Sports Teacher Resources

Find Sports educational ideas and activities

Showing 1 - 20 of 5,109 resources
Designed for doctors, but absolutely useful for physical education teachers and coaches, this illustrated atlas is packed with information about the most common sports injuries.
Doing research on a sports team can be a way to have students practice a variety of skills. Find fabulous ideas for activities or lessons that you can implement with your class!
Familiarize your class with the wide variety of events in the 2014 Sochi Olympic Winter Games. After brainstorming different sports represented in the Winter Olympics, break the class into small groups and assign them specific events to research. After allowing time to gather information, ask young researchers to share their findings with the class. To support the research process, be sure the groups have sufficient access to the Internet and/or books on specific sports.
Students discuss the impact that fans have on a sports team. After reading an article, they identify how Chicago Cubs fans are responding to their loss in the playoffs. With a partner, they develop surveys in which they give to family and friends about their habits at sporting events. They write newspapers articles illustrating the results of their survey.
Research sports to foster an interest in afterschool engagement, and see your students grow more creative and focused.
Physical science juniors will enjoy this sensational enrichment on aerodynamics, especially if they are also sports fans! With a focus on physical features and behaviors, collaborative groups make observations on five different golf balls and speculate on how the features affect performance. They choose another piece of sports equipment that they would like to research and suggest improvements for. Three handouts, background information, and a link to a fascinating slide show about engineered equipment for Olympic athletes are all included.
Many students like to play sports and the equipment that goes with it costs money. The resource sets up an inequality that gives a total amount needed to purchase the equipment and the initial amount of money already obtained. In order to make more money, the subject decides to earn it by washing windows. It is up to your savvy consumers to write and solve an inequality that represents the number of windows washed. The final step is to graph the solution on a number line. Ask your class, what limits the number of windows they could wash if they wanted to save money?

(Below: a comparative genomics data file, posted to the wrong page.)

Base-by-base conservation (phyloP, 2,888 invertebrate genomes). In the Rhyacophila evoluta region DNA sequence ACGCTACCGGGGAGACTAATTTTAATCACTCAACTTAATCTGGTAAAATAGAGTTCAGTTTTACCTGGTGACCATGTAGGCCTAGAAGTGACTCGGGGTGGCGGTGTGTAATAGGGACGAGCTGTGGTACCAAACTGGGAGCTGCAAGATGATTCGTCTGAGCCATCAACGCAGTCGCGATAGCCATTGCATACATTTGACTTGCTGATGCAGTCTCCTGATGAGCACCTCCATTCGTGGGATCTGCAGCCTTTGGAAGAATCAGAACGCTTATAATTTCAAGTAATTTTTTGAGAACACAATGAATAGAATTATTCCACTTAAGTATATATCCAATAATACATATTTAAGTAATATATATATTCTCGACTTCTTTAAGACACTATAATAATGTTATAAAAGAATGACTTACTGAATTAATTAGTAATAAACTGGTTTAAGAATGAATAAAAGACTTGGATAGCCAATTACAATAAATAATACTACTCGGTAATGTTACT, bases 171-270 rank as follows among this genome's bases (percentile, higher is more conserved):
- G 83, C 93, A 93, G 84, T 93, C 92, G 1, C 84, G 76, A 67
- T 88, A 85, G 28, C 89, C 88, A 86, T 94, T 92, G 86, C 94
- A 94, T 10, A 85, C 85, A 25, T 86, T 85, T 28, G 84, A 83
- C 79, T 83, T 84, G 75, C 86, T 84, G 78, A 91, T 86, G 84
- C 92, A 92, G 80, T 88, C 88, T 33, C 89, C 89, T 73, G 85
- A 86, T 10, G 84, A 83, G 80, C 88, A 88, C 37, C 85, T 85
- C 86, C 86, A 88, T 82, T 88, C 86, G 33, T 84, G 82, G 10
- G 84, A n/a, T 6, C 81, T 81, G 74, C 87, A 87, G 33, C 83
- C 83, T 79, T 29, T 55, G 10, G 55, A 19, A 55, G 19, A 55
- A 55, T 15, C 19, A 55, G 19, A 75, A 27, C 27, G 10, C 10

In this snow sports worksheet, students fill out short answer questions using their workbook about snow sports in order to get a merit badge. Students complete 6 questions total.
In this water sports learning exercise, students answer short answer questions about water sports and safety. Students complete 6 questions to get their merit badge.
Students examine how women in sports has changed over the years. In this women in sports lesson students research the benefits of being active. 
Students take a closer look at performance sports. In this personal health lesson, students discuss how participating in team sports affects them and then create their own team sport games using only the materials provided. Once students have tried the game out, they respond to discussion questions. 
Students research statistics about sports participation in references such as the Statistical Abstract of the United States. They make and analyze a list of the 10 sports that the highest number of Americans participated in on an amateur or school/college basis last year.
Students explore the gratuitous use of violence in televised sports. They discuss sports they participate in, and the rules and consequences that relate to unsporting behaviour. They see if the same rules apply to professional athletes.
In this Sports Boy Scout merit badge instructional activity, students complete 7 pages of short answer questions. They answer questions about the prevention of sports related illnesses and injuries. They diagram and describe the rules and etiquette of a number of sports.
Students explore athleticism by reading a book in class. In this extreme sports lesson, students read the nonfiction book Sports on the Edge and discuss what makes a normal sport "extreme." Students answer sports related study questions and define sports vocabulary terms.
Students are introduced to the letter "S" and explore the concept of sports. In this letter "S" is for sports lesson, students develop their fine motor skills by rolling play dough into balls and their gross motor skills by playing T-Ball. The lesson concludes with a sports ball collage project.
In this writing worksheet, students first correct mistakes in sentences about sports, use a word box and fill in blanks in a paragraph, then write a paragraph of their own about a favorite sport.
Students identify the items and events that make adaptive sports possible. In this adaptive sports lesson, students research how accomplishments are obtained for people with disabilities.  Students research different tournaments, events, and races that use adaptive sports and equipment that make these accomplishments possible. 
Students examine the purpose of a preview sports story and learn how to construct their own. In this journalism lesson students  apply what they learn to write better advance stories.
Have you been rock climbing? Have your learners complete pre-reading, writing, and post-reading activities for the book Rock Climbing: Extreme Sports. For this guided reading lesson plan, readers complete writing activities, review vocabulary, answer short-answer questions, have discussions, and more.